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message 1: by Sam (new)

Sam Friedman (sam_ramirez) | 83 comments Meet Jason Riley, sixteen-year-old YouTuber. He, along with his sister Hannah, create videos so they can be internet famous like their favorite stars.

One day an obnoxious bully hurls a racist insult at one of Jason's friends, causing him to deliver a profanity-laced rant that goes viral. He earns the fame and fortune he always wanted, but finds he has changed. The girl he thought he wanted now looks ordinary, and another girl is waiting for her turn to be with Jason.

With the help of a talking cat and a mysterious old guy, Jason soon learns the dark side of internet fame and learning to value what really matters in life.

I want to know if this would make you want to pick up this book. It's 112 words, so I hope not too long for a back cover. I'm a newbie, FYI. Thanks!


message 2: by Riley, Viking Extraordinaire (new)

Riley Amos Westbrook (sonshinegreene) | 1510 comments Mod
Interesting premise, and though it's not my normal genre, the blurb is interesting. I love books like this that explore what we want vs what we need. So I personally think it works awesome.
If you're truly worried about it, and can't get any more feedback, feed it through a headline analyzer like http://www.aminstitute.com/headline/ I've created some compelling blogs using that site, and I really find it does help with finding great "Trigger" words.


message 3: by Sam (new)

Sam Friedman (sam_ramirez) | 83 comments Riley-I tried the title, and got a 50% EMV score. The title is not the hard part. It's hoping people understand the back cover and that this is not your typical romance. But thank you for the feedback. The fact that it isn't your normal genre is good because that means there is potential crossover appeal, though this story is aimed at a teen audience.


message 4: by Tom (new)

Tom (tom_shutt) | 20 comments Sam, I think the first two paragraphs were good at generating interest in the book, but it fell apart in the third paragraph. Throwing in a talking cat when there was no earlier indication that there were weird/supernatural things in the book makes me wonder how important that aspect of the book really is, and calling the other character a "mysterious old guy" is too vague to interest me. The latter half of the line also feels like you went really broad with the moral of the story.

I would suggest re-gearing the last paragraph toward showing some specific negative effect of his new fame (more than just shifting personal interests), and then a call to action of him needing to fix things somehow before his sudden social media prominence runs his life into the ground.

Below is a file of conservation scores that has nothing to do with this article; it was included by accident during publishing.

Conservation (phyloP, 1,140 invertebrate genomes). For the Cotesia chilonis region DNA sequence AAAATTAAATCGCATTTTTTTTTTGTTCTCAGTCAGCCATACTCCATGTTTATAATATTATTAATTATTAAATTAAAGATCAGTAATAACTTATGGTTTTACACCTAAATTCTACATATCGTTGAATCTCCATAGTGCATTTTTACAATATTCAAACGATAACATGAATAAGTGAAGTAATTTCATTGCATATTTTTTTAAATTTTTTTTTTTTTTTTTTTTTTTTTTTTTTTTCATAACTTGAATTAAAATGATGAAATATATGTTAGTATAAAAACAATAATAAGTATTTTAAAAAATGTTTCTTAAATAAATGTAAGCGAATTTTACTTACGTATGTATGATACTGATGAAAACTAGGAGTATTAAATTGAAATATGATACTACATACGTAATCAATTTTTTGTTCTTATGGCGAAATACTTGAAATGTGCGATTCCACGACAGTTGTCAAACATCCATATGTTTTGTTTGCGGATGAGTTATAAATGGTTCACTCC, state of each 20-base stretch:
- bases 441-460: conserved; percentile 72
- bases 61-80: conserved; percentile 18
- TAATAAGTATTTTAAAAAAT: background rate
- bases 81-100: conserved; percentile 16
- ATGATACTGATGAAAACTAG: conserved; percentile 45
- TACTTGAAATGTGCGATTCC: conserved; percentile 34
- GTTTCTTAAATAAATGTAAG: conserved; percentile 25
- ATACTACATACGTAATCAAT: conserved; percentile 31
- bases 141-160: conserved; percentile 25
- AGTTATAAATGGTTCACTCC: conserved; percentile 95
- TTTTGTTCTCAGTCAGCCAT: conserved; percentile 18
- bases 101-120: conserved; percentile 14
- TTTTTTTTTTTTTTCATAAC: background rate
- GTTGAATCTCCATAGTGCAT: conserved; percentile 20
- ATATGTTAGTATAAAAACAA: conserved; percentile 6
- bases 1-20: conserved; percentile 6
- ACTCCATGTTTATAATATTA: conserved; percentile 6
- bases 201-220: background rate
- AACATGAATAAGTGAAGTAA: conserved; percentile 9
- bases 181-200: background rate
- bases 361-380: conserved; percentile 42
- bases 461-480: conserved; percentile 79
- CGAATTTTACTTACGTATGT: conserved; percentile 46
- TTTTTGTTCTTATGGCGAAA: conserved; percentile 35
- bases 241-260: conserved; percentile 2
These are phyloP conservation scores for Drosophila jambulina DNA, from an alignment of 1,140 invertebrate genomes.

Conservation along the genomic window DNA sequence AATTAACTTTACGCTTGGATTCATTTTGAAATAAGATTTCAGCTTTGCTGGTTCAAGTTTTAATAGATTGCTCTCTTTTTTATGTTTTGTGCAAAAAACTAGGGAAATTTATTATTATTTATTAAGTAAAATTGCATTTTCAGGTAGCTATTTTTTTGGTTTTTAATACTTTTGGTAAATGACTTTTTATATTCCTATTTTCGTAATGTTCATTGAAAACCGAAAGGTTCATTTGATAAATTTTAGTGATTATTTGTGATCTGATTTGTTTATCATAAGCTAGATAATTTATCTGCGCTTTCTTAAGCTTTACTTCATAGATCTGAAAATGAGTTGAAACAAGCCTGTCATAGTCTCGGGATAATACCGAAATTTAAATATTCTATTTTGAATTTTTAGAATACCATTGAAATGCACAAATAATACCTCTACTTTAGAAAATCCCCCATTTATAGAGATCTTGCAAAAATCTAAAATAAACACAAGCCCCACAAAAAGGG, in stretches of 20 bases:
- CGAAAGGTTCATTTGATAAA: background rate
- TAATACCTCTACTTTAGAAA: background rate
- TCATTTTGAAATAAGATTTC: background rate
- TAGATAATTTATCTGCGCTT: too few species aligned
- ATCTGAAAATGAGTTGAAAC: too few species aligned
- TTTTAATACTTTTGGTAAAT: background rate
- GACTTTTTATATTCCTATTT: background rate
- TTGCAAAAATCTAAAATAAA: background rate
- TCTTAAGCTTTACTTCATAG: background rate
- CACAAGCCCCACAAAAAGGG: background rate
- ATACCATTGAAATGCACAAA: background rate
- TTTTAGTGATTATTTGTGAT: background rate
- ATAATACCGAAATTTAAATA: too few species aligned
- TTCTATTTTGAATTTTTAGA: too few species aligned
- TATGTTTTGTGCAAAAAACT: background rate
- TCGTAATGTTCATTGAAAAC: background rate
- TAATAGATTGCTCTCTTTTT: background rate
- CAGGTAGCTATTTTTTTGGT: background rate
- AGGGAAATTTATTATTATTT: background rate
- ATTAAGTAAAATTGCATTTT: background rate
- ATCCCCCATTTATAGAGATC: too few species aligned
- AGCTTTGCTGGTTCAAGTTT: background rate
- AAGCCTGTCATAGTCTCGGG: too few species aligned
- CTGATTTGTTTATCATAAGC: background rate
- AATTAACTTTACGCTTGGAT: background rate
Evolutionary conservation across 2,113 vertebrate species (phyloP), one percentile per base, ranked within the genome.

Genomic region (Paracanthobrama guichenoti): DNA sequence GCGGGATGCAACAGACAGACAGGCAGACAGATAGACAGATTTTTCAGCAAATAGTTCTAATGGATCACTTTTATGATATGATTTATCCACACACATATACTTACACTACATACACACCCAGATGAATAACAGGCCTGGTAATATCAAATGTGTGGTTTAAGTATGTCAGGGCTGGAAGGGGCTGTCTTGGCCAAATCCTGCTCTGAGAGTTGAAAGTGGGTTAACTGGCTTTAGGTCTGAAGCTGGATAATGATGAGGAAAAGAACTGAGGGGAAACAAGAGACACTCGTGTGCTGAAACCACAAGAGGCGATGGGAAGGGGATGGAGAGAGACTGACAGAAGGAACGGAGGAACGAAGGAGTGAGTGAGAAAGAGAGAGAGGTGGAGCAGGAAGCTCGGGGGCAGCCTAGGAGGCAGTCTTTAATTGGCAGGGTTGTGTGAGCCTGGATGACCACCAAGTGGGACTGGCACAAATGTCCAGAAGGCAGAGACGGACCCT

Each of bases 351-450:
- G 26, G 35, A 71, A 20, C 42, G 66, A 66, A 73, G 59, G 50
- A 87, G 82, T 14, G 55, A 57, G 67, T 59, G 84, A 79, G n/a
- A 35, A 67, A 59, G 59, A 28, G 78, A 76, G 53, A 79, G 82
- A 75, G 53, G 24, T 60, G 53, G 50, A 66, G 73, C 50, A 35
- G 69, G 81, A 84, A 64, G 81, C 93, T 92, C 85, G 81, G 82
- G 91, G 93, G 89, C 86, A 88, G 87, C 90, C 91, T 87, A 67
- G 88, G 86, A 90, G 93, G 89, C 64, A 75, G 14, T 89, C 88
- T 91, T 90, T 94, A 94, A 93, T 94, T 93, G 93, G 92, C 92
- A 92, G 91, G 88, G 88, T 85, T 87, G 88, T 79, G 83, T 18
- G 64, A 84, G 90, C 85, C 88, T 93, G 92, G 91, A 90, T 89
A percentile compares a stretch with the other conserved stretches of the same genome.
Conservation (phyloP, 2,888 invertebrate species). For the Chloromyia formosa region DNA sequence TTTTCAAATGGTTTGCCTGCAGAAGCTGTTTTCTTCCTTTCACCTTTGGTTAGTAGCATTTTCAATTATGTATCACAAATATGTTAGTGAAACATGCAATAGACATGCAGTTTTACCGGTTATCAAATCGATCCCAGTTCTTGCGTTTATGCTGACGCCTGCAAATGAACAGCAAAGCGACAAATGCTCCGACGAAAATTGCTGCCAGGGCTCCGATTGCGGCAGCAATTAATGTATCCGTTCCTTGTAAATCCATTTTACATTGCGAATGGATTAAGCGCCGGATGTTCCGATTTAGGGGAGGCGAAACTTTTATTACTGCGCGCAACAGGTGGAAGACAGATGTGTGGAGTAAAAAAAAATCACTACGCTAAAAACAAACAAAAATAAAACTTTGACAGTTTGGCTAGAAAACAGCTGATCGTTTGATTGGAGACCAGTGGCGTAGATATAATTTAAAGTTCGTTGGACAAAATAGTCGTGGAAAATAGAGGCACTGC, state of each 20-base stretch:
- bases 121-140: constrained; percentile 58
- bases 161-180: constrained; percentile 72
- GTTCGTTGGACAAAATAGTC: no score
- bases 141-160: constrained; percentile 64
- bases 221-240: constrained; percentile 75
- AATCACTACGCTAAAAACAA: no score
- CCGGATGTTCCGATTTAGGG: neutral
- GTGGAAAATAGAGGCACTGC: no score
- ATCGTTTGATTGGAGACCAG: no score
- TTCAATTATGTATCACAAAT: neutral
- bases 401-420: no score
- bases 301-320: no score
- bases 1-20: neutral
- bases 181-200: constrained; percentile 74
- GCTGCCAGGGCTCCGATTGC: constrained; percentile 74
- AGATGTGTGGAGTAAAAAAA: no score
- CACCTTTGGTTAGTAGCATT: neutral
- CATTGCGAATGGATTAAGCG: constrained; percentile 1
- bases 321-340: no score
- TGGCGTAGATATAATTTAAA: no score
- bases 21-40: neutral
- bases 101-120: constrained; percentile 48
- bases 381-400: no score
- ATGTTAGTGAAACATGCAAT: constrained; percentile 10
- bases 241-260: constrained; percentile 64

message 5: by Sam (new)

Sam Friedman (sam_ramirez) | 83 comments Hmm...the basic gist is, he realizes that there's more to life than just trying to be famous for the sake of being famous. That's the ending I wanted. The only major negatives is that he breaks a promise to a girl he really likes, and he starts getting hate comments from cyber bullies and fans who demand he continue to serve them new content, or else they'll ignore him. Then he's caught between being who he wants to be and being who he thinks others want him to be. That last part is the main moral I had.


message 6: by Tom (new)

Tom (tom_shutt) | 20 comments Interesting...do the people who see his viral video then go and watch the other things he did with his sister? Because we already know that the two of them make original content—do the fans appreciate these videos as well, or do they want Jason to be more of a warrior for social media justice, and then get angry when he fails to deliver?

I think my main concern with the original third paragraph is that it sort of gives away the conclusion. There's no debate of how his story ends—he definitely learns what is important in life. It could just be a phrasing thing, but there is a sense that the ending is spoiled without giving away any details. What if you ended on a question, or posing some situation that leaves Jason's fate in the air for the reader to find out? Something like:

As his new fans clamor for more viral videos, Jason finds himself caught between the life he's always craved and the reality of overnight stardom, and if he doesn't find a way to give the people what they want, he'll soon find himself a forgotten one-hit wonder with no way back to the spotlight.

A little wordy, so feel free to make it your own or ignore it completely. And it's okay if whatever you come up with makes him sound sort of like a jerk—he's a teenager with dreams of becoming a YouTube celebrity, and his taste in girls changes coinciding with his fame. He isn't a 100% perfect individual, as far as having true desires and a pure heart.


message 7: by Sam (last edited Aug 24, 2015 09:23PM) (new)

Sam Friedman (sam_ramirez) | 83 comments Tom, the fans begin to demand more content, period. If he goes against the "political correctness", he hears about it from the social media warriors. But the book is not about political incorrectness or free speech, though it's an underlying factor.
You know what, I actually like your revision, in that you combine the end of the second and third. I'll fix it up a bit, but I will add that to my original since I know I have to cut down on the 112 words. Yes, Jason goes through changes from nice kid to a bit arrogant, because he has money and fame. This was by far the best feedback I've gotten. I tried asking elsewhere, and no one gave any meaningful feedback. Thanks Tom and Riley.


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